Should You Buy, Inc. (AMZN) Stock? 3 Pros and 3 Cons

AMZN has amazing growth prospects but that doesn't necessarily mean shares are a good value at current levels, Inc. (NASDAQ:AMZN) is in the headlines for its second annual Prime Day, so this seems as good a time as any to look at the bull and bear case on AMZN stock.

AMZN’s valuation and inconsistent profitability has been something that has dogged the stock since its earliest days, and those remain a part of the case against it. If you just look at some of the most basic valuations metrics, Amazon stock does indeed look extremely expensive, if not overpriced.

Bulls have always been able to counter this with AMZN’s long-term goals. The company is constantly in investment mode, purposely plowing earnings back into building the extant business and expanding into new ones. It’s this imperial ambition that makes AMZN so attractive to bulls.

Amazon Prime Day is an example of this. Sure, last year’s event generated a record day of sales for the e-commerce leader, but that’s not why it decided to do it again. It’s a marketing effort. The goal is to expand the membership rolls of the Amazon Prime, which is far more lucrative than the non-subscription way of shopping the site.

True, Prime is just one of Amazon’s highly credible growth strategies, but that doesn’t mean any of them have to work. Every company stumbles from time to time, and the ones with the highest valuations often fall the hardest.

Amazon stock is up roughly 70% over the last year and the valuation looks stretched by some traditional measures. Should investors wait for a better entry point? Or does it just not matter given the long game AMZN is playing?

To get a sense of whether AMZN is a good buy right now, let’s look at some of the pros and cons.

AMZN Stock Pros

Mega-Cap Growth. Amazon is a massive company with an astonishing growth rate. With a market capitalization of $360 billion, AMZN is just as big as — if not bigger than — Berkshire Hathaway Inc. (NYSE:BRK.A, NYSE:BRK.B), and it is larger than Johnson & Johnson (NYSE:JNJ) and General Electric Company (NYSE:GE). The difference is that AMZN has a projected long-term growth forecast of 50% a year. Those other giants poke along at 12% tops.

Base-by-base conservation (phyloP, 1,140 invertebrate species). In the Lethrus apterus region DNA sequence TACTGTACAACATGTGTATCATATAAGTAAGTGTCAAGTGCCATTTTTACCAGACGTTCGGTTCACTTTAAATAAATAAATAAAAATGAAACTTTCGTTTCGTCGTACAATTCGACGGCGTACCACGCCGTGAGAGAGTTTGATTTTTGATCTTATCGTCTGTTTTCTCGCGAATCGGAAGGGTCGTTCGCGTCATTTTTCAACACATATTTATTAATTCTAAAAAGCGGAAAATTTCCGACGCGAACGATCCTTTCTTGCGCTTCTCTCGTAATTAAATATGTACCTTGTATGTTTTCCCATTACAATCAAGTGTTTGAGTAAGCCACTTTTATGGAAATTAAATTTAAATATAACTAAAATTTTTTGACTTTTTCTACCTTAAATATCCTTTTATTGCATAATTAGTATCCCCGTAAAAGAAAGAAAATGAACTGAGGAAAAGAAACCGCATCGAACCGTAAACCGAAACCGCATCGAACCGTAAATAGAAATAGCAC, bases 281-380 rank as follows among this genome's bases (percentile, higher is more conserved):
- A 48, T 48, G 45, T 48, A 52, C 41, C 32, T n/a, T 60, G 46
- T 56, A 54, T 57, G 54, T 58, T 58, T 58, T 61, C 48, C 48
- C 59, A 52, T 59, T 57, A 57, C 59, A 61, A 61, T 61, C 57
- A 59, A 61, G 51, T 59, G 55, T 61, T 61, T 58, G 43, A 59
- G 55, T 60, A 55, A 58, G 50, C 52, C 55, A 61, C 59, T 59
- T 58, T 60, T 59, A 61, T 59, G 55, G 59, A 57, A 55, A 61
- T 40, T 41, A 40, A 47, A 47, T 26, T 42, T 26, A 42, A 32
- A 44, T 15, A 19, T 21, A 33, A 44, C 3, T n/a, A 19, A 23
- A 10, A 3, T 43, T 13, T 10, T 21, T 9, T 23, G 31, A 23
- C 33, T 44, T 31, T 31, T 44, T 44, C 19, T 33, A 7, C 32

Battleship Balance Sheet. For all the handwringing over Amazon’s traditionally erratic profitability, the balance sheet and cash flow situations underscore how much this just doesn’t matter. As Moody’s points out, Amazon has an excellent liquidity profile, with almost $20 billion in cash and marketable securities at the end of 2015 against total debt of slightly over $20 billion. At the same time, it generated free cash flow of more than $8 billion. This company is safe despite its ambitious plans.

World Domination. The strongest part of the bull case on Amazon is that it already dominates the fast-growing e-commerce sector and has more than a foothold in other key markets of the future. From streaming media to the Internet of Things, AMZN has a purchase, and its position in cloud-based services is an accelerating driver of growth.

Amazon Stock Cons

Valuation. Amazon stock trades at about 75 times forward earnings. That’s not an insane premium for a company with a long-term growth forecast of 50%, but it can hardly be called a value stock. The danger comes from what happens if the market starts to question the growth trajectory. In that case, the multiple would come crashing down just like Apple Inc.‘s (NASDAQ:AAPL) did on iPhone anxiety.

Competition/Disruption. Amazon is fighting a war on many fronts against murderers’ row of opponents. Alphabet Inc‘s (NASDAQ:GOOG, NASDAQ:GOOGL) Apple, Netflix, Inc. (NASDAQ:NFLX) and Microsoft Corporation (NASDAQ:MSFT) are just some of its rivals for things like digital media and cloud services. Then there’s the unknown.

It seems unlikely that any upstart — or Wal-Mart Stores, Inc. (NYSE:WMT) — could dislodge AMZN in e-commerce just because of the infrastructure involved, but never say never in the tech space. Disruption is a way of life.

Little Room for Error. An investment in Amazon is all about deferred gratification but that doesn’t mean it can just print net losses whenever it wants. A string of those would surely turn the market off. And so it has to pay close attention to its very thin margins. When you have a net profit margin of 1%, it doesn’t take much to swing the bottom line to red from black.

The Verdict on AMZN

Amazon stock is a buy. The long-term growth story is just too compelling. This mega-cap is laughing at the law of large numbers like no other. E-commerce is still only a small part of total U.S. retail sales, and that alone makes a strong buy case for AMZN. But it’s the company’s disregard for the market’s quarterly nitpicking and truly strategic vision that makes it stupid to bet against.

As of this writing, Dan Burrows did not hold a position in any of the aforementioned securities.

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